Is it illegal to drive barefoot?

Date posted: July 8, 2013

This is one of those questions that often stumps drivers. There’s lots of hearsay that it’s illegal to drive without shoes on, but the short and simple answer is no, it’s not.

Quite where the rumour comes from is unknown, but it seems to persist. Whilst driving barefoot might not be as safe as driving in strong sturdy shoes, it still isn’t an illegal offence.

So why do people think it’s illegal?

It’s illegal to operate a vehicle in an unsafe manner and wearing no shoes heightens the chance of you having an accident because you can’t operate the foot pedals as deftly when not wearing any shoes. When going au naturel in the feet department, you exert less pressure in your feet, meaning it would be harder for you to perform an emergency stop.

While it might be tempting to take your shoes off in warmer weather, you could be putting yourself and others at risk by operating the pedals with slippy and sweaty feet, just like if you were to drive a car with wet shoes on.

It’s not just bare feet that are a grey area of driving. High heels are also another type of shoe that make you less likely to be able to operate a car properly, with the heels making it harder to exert the right amount of pressure on the pedals.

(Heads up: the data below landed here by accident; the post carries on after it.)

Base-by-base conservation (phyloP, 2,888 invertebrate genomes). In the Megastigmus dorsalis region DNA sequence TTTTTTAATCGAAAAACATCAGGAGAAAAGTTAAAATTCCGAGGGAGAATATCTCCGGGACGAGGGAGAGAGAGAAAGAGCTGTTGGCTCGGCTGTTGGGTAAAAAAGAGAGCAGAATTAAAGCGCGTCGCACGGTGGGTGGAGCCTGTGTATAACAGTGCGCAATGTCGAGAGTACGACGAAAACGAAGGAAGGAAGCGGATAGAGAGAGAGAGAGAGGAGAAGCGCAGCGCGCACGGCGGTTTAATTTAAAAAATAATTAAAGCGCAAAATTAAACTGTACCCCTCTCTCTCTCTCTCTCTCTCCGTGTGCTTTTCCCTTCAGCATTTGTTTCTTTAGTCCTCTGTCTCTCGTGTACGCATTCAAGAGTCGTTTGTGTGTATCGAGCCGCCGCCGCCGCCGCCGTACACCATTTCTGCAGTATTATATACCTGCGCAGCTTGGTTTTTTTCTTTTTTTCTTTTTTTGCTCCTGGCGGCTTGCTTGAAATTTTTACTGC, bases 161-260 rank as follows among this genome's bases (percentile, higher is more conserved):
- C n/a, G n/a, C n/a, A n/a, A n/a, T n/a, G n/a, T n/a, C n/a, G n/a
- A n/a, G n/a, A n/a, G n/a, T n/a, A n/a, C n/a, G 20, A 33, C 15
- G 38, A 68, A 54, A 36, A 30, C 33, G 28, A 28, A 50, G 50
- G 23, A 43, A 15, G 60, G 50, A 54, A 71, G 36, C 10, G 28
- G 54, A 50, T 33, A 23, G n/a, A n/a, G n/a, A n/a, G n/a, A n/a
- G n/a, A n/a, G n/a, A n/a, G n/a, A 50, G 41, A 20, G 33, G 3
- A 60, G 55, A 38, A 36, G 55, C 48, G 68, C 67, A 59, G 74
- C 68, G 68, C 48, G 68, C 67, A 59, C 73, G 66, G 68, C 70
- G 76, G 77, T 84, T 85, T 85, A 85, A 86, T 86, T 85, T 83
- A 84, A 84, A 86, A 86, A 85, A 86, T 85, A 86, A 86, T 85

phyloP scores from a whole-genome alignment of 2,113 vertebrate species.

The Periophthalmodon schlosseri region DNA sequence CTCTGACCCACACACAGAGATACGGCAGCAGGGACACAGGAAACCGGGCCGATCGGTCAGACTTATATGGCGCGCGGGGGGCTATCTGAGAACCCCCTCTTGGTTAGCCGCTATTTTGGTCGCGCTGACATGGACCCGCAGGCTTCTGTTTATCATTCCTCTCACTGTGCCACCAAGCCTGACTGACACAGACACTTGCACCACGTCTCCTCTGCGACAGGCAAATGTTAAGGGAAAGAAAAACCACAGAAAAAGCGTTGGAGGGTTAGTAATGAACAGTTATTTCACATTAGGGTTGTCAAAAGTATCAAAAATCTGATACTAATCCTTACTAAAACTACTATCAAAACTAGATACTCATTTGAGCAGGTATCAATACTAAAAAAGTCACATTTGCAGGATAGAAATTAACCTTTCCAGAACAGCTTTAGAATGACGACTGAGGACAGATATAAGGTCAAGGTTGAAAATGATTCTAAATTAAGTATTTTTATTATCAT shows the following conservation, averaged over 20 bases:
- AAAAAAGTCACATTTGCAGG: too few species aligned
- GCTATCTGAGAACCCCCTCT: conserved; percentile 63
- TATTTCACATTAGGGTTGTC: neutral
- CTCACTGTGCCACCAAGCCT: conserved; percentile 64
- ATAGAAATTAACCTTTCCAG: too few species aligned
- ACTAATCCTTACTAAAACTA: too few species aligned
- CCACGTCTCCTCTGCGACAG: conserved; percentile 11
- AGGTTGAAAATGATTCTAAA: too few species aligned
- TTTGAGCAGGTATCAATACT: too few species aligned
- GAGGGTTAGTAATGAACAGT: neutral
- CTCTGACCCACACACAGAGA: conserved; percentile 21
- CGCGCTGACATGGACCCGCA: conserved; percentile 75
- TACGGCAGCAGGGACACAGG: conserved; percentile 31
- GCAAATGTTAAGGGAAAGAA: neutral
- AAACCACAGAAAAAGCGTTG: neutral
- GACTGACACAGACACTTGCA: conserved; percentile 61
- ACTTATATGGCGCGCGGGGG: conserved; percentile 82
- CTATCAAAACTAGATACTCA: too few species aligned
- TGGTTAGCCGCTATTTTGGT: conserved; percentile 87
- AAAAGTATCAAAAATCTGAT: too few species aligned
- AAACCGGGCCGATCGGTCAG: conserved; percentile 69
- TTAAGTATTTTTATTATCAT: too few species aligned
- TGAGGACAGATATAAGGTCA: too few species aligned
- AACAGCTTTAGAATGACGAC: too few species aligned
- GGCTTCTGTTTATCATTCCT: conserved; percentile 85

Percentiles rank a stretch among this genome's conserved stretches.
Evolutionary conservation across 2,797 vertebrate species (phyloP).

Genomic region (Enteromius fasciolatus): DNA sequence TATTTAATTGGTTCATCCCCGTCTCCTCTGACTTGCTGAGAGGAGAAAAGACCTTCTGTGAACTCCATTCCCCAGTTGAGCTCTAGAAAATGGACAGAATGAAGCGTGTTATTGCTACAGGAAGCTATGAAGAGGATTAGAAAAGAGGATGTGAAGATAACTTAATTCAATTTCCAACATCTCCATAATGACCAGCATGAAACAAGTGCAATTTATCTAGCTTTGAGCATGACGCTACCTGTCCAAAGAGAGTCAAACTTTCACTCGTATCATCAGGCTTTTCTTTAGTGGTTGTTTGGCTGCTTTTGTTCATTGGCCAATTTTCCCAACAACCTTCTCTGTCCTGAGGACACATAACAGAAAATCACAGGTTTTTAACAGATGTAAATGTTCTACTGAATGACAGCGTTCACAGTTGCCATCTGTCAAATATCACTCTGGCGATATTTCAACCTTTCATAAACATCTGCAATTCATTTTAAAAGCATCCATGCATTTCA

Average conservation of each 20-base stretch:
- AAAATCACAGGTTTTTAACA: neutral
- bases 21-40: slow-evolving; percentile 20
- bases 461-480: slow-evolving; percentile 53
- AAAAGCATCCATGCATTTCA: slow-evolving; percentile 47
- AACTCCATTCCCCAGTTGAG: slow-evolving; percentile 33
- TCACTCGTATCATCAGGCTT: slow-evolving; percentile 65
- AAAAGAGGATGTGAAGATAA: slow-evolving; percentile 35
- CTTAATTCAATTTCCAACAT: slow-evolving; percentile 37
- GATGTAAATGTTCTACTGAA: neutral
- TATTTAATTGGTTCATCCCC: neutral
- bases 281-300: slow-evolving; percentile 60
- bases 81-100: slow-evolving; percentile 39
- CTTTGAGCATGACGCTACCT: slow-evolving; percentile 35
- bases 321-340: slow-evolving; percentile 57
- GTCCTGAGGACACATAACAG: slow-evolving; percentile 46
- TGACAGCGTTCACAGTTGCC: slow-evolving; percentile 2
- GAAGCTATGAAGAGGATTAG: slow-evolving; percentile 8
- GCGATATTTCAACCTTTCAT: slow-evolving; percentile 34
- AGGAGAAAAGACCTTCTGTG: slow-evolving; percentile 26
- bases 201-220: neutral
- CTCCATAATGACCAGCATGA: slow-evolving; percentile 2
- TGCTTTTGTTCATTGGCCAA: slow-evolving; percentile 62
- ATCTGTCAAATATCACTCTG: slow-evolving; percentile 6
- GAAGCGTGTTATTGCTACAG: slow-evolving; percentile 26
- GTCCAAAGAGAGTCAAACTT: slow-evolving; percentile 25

What should I wear on my feet?

The type of shoe you wear should fit the Goldilocks standard – that is, they should be “just right.” They shouldn’t be too flimsy (flip flops) but also shouldn’t be too sturdy (walking boots). The sole shouldn’t be too thin or thick and should provide grip to prevent your feet from slipping off the pedals.

You also don’t want to wear anything too heavy, or too wide in case you press two pedals at once. So put away those clown shoes!

Ideally you need a shoe that lets you feel the pedals beneath your feet but provides you with grip and cover so you can exert the right amount of pressure on the pedals.

In addition to ensuring you wear the right footwear while operating a car, you should also take steps to maintain good driving skills such as planning your route, knowing what all the controls in the car do and making sure you have enough petrol to get to where you’re going. In addition to this, having breakdown cover on your car reduces the worry if anything goes wrong. All this put together should provide you with a smooth journey.

So whilst driving barefoot isn’t against the law, it’s not recommended by road safety experts. The Highway Code says you should “make sure clothing and footwear do not prevent you using the controls in the correct manner.”

If you ever feel tempted to get your tootsies out, be prepared to provide a little more pressure than usual to the pedals, and make sure that you’re being extra vigilant in case you have to react quickly.

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